Trucker Competent for Murder Trial

by Jana Ritter - Published: 6/17/2013

A former Des Moines, Iowa trucker has been found legally competent to stand trial this fall. Ronald James Hawkinson, 40, faces murder charges after being accused of killing two men during a dispute at the office of a Des Moines trucking company's last year.

Police line

Questions about Hawkinson's ability to understand the case against him first arose last December, prompting delay of a murder trial originally scheduled for January. Finally, on Friday, the lawyer for Hawkinson cited four doctors who vouched for Hawkinson's competency. After a short court hearing Friday, Hawkinson's trial now is scheduled to begin Sept. 23.

He faces two charges of first-degree murder in connection with the May 2012 shooting deaths of Sherif Hidic, 30, and Robert Smoot, 49, at Seibert Trucking in southeast Des Moines. Hawkinson had feuded with Hidic over money for months, court records show. Police said the two somehow ended up in an argument on the grounds of Seibert Trucking and LCS Logistics, 1928 S.E. 15th Court, on May 17, 2012.

Smoot, who worked at LCS Logistics, appears to have been shot when he walked in on the confrontation, according to police accounts last year. Des Moines police found the bodies of Hidic and Smoot in a storage shed at LCS Logistics, a company with ties to Hidic that leased space from Seibert Trucking.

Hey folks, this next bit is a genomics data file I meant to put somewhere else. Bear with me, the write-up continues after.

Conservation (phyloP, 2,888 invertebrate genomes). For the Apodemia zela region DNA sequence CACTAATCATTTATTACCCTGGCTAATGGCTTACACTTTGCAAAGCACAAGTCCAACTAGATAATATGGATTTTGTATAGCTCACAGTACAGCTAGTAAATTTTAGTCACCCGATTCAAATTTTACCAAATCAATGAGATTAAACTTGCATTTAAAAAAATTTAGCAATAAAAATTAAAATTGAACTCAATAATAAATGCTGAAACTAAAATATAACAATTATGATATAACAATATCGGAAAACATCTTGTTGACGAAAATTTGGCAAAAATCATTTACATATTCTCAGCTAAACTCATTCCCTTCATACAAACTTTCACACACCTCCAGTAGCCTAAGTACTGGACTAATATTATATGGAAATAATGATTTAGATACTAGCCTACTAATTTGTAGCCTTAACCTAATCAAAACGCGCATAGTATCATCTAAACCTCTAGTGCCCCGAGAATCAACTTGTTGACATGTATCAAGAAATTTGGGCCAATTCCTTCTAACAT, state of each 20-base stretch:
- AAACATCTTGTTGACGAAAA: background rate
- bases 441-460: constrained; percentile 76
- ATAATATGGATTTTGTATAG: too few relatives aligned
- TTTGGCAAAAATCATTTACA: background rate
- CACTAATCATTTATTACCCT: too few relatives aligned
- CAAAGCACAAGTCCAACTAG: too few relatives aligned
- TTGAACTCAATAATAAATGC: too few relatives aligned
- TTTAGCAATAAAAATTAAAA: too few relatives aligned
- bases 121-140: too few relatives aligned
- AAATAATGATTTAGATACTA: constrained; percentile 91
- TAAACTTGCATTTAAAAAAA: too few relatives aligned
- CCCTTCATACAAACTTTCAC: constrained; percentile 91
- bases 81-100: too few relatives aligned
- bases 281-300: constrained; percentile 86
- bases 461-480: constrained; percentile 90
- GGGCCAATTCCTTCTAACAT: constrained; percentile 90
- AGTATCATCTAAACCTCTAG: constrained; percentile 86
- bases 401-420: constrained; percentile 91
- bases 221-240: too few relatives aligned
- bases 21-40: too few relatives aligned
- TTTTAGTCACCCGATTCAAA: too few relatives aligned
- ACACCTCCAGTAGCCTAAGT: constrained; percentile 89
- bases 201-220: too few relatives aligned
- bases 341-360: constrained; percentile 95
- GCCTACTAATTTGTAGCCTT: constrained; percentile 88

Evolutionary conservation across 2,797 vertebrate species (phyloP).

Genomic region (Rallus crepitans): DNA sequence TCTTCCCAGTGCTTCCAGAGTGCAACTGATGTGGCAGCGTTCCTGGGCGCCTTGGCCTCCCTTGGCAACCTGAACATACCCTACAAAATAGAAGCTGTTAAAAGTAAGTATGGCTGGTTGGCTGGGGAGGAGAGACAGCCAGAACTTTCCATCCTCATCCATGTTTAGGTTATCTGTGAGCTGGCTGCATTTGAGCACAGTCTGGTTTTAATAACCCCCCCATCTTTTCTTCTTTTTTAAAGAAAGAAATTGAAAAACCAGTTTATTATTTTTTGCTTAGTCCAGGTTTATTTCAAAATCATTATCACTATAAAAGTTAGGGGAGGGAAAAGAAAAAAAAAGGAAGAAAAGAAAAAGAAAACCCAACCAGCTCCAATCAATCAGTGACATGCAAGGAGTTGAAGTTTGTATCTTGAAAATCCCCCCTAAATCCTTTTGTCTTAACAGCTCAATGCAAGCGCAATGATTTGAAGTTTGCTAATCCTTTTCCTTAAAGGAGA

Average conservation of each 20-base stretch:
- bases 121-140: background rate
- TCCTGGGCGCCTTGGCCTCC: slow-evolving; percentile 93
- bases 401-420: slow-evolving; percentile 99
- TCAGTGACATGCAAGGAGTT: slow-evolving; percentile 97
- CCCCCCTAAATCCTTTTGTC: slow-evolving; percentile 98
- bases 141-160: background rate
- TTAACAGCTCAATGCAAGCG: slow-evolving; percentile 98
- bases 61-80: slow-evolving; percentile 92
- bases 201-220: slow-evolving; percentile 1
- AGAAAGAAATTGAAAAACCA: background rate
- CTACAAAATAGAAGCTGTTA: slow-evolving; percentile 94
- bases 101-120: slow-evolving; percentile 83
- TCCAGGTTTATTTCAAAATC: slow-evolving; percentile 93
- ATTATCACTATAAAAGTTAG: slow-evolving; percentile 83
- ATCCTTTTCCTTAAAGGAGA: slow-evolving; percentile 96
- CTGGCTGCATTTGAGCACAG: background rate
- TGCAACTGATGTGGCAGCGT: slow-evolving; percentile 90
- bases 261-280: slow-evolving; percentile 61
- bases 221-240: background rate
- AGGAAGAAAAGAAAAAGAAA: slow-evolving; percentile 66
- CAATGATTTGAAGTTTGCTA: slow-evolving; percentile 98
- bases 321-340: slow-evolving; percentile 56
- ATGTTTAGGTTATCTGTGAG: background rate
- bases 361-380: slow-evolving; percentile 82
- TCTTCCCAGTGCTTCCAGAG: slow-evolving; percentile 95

Polk County court records show Hidic filed a lawsuit against Hawkinson in November 2011, alleging Hawkinson had defaulted on a $13,000 loan and failed to repay another $1,100 that a trucking company loaned Hawkinson to make a child support payment. Documents say the $13,000 loan was supposed to have been used by Hawkinson to buy a truck that then was to be contracted out to Drina Trucking, a company linked to Hidic in Iowa secretary of state records.

Hidic‘s lawsuit alleged that Hawkinson had violated an oral contract by using that truck to work for a different company and sought repayment for the $13,000 loan, the child support payment, and another $2,000 that the company allegedly spent to hire a replacement driver. Court papers also say that Hawkinson sought other work because of his inability to get a proper accounting from Drina: “I have been left with a credit reputation obligated to pay for a truck, and the only way to protect interest is to work where there are receipts”, Hawkinson had claimed.